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high-voltage transmission lines

High-voltage transmission lines are used to transmit electric power over relatively long distances, usually from a central generating station to main substations. They are also used for electric power transmission from one central station to another for load sharing. High voltage (HV) transmission lines are made of high voltage (between 138 and 765 kilovolts) overhead and underground conducting lines of either copper or aluminum.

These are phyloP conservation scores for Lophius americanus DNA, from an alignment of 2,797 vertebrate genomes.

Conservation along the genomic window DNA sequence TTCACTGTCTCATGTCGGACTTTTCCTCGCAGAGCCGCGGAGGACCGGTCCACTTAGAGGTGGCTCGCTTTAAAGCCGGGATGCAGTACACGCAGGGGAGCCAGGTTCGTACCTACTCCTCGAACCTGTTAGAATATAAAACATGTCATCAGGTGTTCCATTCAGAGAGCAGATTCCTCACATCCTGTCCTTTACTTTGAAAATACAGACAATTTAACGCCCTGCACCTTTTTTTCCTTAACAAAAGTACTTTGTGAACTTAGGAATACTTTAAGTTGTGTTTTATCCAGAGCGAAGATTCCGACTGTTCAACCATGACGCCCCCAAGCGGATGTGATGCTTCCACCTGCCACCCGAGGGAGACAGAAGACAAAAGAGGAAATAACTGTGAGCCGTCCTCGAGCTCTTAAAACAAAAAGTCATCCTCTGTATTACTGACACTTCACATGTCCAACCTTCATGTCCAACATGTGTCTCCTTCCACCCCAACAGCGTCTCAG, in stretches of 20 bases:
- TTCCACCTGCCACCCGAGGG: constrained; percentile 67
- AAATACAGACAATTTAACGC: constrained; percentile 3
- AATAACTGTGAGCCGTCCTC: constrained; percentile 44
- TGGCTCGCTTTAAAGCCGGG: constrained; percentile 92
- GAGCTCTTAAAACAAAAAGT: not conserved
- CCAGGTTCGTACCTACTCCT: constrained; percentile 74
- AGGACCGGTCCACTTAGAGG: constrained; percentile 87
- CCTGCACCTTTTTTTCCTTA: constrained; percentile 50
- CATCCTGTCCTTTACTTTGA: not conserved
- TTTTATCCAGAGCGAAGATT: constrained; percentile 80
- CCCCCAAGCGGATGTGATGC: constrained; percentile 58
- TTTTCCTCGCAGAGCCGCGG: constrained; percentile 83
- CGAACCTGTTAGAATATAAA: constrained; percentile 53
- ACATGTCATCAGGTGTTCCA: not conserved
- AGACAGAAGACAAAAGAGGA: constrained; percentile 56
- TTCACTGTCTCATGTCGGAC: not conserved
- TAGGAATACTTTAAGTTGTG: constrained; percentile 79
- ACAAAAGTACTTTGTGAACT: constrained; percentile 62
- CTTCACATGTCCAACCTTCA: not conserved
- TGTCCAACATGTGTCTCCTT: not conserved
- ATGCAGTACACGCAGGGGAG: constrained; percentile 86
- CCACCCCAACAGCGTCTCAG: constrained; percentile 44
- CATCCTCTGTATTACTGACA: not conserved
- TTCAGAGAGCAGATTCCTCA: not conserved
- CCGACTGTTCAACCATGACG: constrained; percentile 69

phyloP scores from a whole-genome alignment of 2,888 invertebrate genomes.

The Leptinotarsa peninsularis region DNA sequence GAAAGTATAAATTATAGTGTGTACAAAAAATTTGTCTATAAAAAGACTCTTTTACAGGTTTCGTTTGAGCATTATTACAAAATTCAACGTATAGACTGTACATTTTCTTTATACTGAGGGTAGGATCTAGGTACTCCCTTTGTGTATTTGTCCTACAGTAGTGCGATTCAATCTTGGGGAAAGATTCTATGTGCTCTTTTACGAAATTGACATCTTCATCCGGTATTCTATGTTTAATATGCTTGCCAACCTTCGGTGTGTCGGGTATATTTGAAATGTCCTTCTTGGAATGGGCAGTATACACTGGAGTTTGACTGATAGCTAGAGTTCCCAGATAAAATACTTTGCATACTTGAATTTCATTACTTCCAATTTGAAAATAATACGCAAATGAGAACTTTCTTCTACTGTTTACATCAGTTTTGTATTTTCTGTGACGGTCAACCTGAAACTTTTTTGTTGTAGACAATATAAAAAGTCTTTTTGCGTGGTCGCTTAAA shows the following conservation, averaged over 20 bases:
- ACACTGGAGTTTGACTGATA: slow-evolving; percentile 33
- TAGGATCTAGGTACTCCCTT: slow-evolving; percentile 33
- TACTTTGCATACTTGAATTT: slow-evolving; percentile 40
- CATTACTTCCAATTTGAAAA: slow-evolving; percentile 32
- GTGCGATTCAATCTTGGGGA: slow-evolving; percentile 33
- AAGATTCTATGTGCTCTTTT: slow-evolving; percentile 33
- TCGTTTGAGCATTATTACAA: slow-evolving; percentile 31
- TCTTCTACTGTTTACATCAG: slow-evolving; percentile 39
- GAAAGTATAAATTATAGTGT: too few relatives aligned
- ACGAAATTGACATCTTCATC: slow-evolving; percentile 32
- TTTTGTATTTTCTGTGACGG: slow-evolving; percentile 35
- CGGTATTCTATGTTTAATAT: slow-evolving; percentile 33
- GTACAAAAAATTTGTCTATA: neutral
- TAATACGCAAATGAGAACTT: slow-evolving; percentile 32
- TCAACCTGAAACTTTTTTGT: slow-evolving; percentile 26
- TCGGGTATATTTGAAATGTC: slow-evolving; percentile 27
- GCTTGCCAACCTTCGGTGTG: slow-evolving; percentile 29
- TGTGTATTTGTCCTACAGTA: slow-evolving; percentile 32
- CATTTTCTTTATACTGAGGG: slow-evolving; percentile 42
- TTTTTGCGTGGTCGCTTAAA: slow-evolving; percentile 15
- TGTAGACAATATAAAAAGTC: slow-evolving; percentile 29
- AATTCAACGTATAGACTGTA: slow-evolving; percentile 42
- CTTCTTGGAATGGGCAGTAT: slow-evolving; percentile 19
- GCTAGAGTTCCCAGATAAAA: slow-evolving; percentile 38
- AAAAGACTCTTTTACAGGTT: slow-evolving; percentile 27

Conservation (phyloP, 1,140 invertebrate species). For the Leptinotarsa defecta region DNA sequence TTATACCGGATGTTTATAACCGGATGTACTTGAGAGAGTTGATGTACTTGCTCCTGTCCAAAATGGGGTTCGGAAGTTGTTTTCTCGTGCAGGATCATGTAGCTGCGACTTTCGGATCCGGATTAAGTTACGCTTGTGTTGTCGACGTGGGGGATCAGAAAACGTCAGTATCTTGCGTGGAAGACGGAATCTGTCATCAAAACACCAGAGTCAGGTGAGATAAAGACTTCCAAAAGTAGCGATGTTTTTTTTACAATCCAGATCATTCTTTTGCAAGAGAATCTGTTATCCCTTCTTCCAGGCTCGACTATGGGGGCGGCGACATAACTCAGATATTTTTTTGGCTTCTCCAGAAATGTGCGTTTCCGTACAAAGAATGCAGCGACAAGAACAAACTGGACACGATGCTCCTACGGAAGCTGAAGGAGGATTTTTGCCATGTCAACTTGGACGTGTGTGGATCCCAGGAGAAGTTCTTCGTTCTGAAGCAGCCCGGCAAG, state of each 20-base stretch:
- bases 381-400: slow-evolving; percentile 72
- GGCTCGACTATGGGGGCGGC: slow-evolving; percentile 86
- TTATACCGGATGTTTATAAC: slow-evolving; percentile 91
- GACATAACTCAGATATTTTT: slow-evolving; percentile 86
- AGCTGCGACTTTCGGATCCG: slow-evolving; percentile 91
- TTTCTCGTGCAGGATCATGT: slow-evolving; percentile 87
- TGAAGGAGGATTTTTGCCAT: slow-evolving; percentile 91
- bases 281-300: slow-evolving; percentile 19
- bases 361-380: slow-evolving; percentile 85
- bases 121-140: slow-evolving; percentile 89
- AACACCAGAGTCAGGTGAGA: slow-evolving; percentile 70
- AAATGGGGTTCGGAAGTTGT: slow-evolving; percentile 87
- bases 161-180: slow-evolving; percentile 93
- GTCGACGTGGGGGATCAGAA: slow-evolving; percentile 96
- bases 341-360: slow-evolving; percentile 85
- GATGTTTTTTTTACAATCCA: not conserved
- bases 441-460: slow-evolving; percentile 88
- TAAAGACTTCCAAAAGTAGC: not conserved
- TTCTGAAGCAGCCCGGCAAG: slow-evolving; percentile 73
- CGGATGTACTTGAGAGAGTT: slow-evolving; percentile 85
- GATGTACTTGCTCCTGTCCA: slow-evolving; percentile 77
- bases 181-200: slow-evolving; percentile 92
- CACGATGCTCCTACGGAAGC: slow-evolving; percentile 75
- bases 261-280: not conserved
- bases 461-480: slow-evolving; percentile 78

One of the key concerns in transmission of electricity is power loss in transmission lines (called line loss or transmission loss), dissipated as heat due to the resistance of the conductors. The smaller the surface area of the conductors, the smaller the loss to heat dissipation. High voltages require less surface area, resulting in reduced line loss. With high-voltage lines, the voltage can be stepped up at the generating station, transmitted through the transmission grid to a load center, and there stepped down to the lower voltages required by distribution lines.

See also:

Transmission line, line loss, load center, transmission, distribution, conductor, generating station